With Russia reducing natural gas supplies to Europe, several EU countries are considering burning further carbon-intensive coal to secure energy supplies for next winter. Germany and Austria this weekend announced emergency measures to cope with lower Russian gas flows, including the potential use of coal-fired power plants to produce energy.
The move comes after weeks of gas-supply cuts and reduced flows to Europe, which has prompted EU governments to seek alternative supplies and build up reserves. Russian state-owned energy giant Gazprom has turned off supplies to several EU countries for refusing to pay for gas in roubles — including Poland, Romania, Bulgaria, Finland, and the Netherlands.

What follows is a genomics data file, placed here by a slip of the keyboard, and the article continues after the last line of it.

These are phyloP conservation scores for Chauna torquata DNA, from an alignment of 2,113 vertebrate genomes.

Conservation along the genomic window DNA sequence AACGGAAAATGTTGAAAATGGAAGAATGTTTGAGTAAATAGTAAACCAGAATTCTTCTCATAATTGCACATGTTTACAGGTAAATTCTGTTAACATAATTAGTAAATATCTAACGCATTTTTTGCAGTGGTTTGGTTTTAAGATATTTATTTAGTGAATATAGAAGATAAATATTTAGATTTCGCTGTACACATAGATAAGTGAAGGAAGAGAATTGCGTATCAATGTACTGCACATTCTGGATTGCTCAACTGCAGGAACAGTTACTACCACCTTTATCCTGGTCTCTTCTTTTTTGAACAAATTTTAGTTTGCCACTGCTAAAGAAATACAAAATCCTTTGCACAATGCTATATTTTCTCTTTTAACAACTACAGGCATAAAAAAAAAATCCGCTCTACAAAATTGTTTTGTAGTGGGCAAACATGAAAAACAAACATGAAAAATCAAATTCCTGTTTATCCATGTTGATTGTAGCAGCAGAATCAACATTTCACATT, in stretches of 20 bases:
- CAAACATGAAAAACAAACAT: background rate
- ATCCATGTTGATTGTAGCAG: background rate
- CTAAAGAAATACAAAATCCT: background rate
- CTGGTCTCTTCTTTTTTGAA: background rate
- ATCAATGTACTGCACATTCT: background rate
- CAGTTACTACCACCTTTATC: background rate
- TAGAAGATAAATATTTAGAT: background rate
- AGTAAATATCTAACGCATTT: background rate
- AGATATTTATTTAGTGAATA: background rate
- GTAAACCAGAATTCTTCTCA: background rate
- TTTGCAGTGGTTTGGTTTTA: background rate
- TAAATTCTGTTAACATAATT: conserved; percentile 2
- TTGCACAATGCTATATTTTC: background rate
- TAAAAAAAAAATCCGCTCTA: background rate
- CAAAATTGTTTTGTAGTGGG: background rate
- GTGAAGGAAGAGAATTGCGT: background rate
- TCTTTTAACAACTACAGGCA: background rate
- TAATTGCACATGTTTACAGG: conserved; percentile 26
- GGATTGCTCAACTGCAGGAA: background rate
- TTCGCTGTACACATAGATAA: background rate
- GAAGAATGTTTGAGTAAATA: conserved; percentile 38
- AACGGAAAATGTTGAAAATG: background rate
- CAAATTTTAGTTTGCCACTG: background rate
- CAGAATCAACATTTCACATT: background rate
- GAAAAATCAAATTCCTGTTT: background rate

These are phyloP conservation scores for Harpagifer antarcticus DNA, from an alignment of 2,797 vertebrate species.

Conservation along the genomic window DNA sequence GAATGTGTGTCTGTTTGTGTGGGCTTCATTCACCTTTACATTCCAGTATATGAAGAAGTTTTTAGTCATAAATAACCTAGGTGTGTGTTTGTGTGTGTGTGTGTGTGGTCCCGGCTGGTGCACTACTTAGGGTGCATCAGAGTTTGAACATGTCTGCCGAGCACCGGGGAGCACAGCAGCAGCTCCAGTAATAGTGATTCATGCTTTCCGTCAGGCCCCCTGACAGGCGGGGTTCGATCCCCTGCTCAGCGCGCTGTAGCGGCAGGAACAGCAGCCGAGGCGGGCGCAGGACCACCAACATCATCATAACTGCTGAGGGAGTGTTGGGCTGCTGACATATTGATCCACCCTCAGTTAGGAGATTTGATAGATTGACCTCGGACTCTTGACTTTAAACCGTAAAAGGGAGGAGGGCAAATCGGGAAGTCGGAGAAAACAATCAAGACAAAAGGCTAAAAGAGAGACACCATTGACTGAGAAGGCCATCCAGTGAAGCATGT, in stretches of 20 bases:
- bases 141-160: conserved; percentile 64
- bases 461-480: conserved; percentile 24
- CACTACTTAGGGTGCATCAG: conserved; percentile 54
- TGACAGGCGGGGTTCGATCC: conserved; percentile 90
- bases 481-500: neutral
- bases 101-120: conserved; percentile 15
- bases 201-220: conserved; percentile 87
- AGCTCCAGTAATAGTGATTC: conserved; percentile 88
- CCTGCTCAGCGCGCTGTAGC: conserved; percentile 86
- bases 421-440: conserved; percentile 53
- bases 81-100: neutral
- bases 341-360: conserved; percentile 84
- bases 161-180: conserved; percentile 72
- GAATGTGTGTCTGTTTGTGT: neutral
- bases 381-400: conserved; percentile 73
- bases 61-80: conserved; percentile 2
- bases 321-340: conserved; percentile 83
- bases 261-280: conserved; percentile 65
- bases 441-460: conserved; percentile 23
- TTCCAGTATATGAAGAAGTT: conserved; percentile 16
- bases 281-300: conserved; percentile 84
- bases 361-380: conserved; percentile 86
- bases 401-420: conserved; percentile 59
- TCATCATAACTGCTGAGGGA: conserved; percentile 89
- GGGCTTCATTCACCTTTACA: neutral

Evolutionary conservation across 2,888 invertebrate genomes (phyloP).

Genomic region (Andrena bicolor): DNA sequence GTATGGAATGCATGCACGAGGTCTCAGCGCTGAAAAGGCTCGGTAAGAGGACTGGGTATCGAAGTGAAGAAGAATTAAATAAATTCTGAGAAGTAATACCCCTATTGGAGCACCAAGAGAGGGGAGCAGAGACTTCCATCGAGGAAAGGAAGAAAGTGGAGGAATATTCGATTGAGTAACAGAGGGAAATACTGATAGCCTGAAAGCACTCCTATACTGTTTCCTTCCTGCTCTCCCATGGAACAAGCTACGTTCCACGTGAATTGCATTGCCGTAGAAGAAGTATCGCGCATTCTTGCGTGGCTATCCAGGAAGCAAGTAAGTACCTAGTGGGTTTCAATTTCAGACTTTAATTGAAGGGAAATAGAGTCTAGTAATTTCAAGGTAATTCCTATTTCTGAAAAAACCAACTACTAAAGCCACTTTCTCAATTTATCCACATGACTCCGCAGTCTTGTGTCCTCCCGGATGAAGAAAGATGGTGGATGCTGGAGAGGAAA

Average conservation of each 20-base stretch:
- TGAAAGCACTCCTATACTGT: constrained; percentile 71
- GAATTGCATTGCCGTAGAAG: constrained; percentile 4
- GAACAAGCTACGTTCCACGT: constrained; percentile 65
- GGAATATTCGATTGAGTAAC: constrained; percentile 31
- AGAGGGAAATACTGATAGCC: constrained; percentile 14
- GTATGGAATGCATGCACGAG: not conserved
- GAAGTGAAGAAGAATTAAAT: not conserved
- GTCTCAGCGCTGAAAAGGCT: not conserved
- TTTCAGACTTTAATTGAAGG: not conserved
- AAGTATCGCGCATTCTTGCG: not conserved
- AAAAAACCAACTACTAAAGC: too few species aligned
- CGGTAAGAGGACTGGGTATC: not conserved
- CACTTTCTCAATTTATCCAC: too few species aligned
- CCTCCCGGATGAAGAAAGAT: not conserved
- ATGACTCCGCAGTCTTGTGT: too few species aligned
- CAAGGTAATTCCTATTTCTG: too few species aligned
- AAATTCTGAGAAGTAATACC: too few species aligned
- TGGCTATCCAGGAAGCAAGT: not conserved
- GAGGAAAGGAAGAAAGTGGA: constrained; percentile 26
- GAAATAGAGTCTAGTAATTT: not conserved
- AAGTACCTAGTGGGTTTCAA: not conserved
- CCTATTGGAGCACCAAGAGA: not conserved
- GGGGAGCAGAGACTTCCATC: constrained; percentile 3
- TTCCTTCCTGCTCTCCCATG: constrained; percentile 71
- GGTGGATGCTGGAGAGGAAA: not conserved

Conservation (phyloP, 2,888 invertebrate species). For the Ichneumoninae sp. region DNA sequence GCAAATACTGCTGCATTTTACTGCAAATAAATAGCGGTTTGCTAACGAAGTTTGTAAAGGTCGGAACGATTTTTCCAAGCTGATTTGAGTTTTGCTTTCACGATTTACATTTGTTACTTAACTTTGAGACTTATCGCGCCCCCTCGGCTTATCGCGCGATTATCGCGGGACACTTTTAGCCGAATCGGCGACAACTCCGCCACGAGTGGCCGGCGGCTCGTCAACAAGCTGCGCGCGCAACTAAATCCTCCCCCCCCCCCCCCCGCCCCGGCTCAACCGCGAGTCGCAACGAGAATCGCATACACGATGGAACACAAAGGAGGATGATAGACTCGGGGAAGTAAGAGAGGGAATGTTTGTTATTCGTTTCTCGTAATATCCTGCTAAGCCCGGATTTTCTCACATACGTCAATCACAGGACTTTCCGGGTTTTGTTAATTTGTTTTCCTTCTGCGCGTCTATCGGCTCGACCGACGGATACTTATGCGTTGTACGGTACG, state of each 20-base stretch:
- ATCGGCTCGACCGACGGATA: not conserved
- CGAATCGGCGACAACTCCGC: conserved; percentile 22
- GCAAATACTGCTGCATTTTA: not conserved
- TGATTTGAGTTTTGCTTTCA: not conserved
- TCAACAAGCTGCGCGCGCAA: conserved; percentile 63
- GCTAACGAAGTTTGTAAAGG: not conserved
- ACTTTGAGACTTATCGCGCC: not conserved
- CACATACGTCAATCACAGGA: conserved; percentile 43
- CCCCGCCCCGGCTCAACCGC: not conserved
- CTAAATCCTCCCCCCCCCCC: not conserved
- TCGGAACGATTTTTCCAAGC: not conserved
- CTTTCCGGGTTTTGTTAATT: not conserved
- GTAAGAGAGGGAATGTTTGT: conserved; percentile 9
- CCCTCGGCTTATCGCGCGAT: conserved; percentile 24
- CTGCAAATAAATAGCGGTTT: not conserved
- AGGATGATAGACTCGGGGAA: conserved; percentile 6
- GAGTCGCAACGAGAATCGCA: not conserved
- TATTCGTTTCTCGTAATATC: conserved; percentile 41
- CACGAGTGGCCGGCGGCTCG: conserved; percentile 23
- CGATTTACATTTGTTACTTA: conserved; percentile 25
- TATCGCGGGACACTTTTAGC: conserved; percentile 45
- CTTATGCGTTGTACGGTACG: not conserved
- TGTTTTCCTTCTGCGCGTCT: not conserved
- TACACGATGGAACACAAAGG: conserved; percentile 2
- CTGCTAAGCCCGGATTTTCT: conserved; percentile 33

But Germany, the Czech Republic, Italy, Austria, and Slovakia have also faced reduced gas delivery volumes, raising fears over gas security supply. Coal is still the second-largest source of electricity in Germany, and the war has opened a window to extend its lifespan — at least temporarily.
“In order to reduce gas consumption, less gas is to be used to produce electricity. Instead, coal-fired power plants will have to be used more,” the German economy ministry said in a statement on Sunday (19 June). The decision, which follows last week’s official appeal to families and businesses to save energy, was described by the country’s economy minister Robert Habeck as “bitter” but “essential” to lower the use of gas.